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Legal Issues after Brain Injury – Your Questions Answered

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Ronan Hynes speaking at the Headway event in Limerick.

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Ronan Hynes, Partner at Keating Connolly Sellors, and Elisa O’Donovan, Community Integration Officer at Headway.

I recently teamed up with the Limerick branch of Headway Ireland, as part of Brain Awareness Week, and had the privilege to speak to victims of brain injury and their families about “Legal Issues after Brain Injury” at the Health Hub in Limerick.


Did you know that it is estimated that between 9,000 and 11,000 people annually in Ireland sustain a traumatic brain injury with a further 7,000 being diagnosed with a stroke. Additionally, it is estimated that there are up to 30,000 people in Ireland between the ages of 16-65 living with long-term problems following brain injury. Here are some of the common questions posed to me by victims of brain injury and their families at the recent Headway event.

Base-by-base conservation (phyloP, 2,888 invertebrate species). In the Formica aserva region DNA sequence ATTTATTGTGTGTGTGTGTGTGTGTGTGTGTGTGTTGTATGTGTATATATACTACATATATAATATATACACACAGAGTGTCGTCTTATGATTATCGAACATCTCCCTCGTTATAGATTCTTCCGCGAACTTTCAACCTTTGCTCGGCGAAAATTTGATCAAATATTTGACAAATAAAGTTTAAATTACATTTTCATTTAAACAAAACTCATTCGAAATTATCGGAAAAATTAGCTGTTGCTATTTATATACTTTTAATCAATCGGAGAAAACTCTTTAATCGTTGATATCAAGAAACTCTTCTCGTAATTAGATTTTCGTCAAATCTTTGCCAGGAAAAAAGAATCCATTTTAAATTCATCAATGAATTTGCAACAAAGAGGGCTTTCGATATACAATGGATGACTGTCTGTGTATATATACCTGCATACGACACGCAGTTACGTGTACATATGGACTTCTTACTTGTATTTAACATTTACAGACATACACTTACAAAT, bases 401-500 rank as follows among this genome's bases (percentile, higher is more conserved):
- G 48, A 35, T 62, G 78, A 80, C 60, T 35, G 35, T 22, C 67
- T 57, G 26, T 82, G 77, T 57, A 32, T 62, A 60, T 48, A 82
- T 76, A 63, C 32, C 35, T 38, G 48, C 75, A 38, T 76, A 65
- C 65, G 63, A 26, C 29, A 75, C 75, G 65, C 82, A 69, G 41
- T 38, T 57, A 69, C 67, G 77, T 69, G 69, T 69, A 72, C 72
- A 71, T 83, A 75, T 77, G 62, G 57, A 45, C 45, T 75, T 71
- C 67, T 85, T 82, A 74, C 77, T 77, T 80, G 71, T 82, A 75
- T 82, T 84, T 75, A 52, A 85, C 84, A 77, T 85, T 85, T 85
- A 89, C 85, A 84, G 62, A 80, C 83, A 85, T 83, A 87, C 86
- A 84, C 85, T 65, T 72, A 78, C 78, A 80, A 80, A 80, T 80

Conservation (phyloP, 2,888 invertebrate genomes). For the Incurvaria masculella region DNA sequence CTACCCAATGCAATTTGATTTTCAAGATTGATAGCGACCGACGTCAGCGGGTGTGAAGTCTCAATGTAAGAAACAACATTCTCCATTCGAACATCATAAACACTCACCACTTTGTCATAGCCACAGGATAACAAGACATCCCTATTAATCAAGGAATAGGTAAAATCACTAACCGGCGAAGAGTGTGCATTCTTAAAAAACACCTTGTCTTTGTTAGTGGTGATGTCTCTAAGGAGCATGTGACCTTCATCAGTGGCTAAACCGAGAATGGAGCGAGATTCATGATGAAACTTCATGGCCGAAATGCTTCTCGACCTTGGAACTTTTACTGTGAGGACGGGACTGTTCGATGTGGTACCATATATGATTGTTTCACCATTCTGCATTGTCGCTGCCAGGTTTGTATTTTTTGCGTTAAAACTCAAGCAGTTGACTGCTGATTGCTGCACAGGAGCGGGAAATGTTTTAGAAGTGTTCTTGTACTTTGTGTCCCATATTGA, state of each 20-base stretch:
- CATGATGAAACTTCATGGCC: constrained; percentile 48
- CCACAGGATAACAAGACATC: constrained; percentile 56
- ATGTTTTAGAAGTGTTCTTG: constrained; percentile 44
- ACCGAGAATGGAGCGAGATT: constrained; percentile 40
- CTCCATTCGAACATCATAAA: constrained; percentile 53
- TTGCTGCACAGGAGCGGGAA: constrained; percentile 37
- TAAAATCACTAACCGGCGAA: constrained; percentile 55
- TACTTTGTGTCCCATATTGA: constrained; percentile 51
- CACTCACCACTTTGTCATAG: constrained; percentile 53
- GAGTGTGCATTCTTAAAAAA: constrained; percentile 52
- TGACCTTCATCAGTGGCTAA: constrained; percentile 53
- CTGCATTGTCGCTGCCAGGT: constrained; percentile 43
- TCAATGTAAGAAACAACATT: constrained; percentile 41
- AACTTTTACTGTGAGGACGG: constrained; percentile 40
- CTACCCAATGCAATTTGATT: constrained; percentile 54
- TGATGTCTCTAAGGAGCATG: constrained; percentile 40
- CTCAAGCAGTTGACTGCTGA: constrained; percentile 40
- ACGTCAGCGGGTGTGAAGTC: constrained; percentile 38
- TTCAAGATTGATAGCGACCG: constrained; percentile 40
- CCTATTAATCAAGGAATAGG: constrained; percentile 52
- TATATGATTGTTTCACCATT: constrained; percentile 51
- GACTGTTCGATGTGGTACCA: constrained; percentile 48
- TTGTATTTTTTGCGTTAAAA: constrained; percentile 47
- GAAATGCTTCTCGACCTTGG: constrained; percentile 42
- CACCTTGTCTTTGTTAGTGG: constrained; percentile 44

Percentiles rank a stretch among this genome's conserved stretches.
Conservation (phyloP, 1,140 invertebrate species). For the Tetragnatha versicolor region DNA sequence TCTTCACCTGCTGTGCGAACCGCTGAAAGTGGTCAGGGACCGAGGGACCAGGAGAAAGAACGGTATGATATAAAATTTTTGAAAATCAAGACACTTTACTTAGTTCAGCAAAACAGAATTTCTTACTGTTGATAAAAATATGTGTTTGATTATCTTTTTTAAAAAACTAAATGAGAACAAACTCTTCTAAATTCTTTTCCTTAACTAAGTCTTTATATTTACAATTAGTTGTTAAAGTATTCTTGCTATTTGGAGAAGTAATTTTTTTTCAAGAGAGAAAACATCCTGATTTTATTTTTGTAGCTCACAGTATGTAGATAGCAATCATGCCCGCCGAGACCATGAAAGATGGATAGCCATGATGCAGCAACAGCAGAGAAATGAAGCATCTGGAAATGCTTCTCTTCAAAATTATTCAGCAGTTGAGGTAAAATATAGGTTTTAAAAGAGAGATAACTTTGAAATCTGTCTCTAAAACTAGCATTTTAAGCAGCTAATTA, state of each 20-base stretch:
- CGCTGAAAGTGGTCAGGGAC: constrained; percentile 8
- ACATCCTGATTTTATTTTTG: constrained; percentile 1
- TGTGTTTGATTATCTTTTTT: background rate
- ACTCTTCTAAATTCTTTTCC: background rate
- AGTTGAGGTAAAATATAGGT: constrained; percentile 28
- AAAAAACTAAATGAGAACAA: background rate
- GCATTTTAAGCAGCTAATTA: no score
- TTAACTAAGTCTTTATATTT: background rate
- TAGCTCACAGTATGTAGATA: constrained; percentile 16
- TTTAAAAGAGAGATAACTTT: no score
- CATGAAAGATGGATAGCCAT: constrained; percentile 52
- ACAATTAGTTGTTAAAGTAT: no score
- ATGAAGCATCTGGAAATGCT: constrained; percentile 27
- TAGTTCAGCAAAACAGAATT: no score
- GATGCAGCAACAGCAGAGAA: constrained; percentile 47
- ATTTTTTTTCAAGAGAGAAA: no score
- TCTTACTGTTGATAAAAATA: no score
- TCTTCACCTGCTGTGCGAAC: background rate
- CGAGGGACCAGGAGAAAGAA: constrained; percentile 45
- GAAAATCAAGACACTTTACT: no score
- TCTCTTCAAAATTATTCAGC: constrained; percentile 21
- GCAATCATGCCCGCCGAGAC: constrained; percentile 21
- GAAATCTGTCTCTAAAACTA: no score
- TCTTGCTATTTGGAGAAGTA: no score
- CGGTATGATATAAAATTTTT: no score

Do I or a loved one have a case?

During an initial consultation or home visit, one of our expert brain injury solicitors will critically assess the merits of your case and establish whether there is a stateable case. The civil burden of proof is on a balance of probabilities, which means that it is more than likely that an event occurred in a certain way. However, we fight fearlessly on behalf of our clients to achieve the best possible outcome no matter what the circumstances and it is not unusual for Sellors to take on complex and extremely difficulty cases with a less than 50% prospect of success.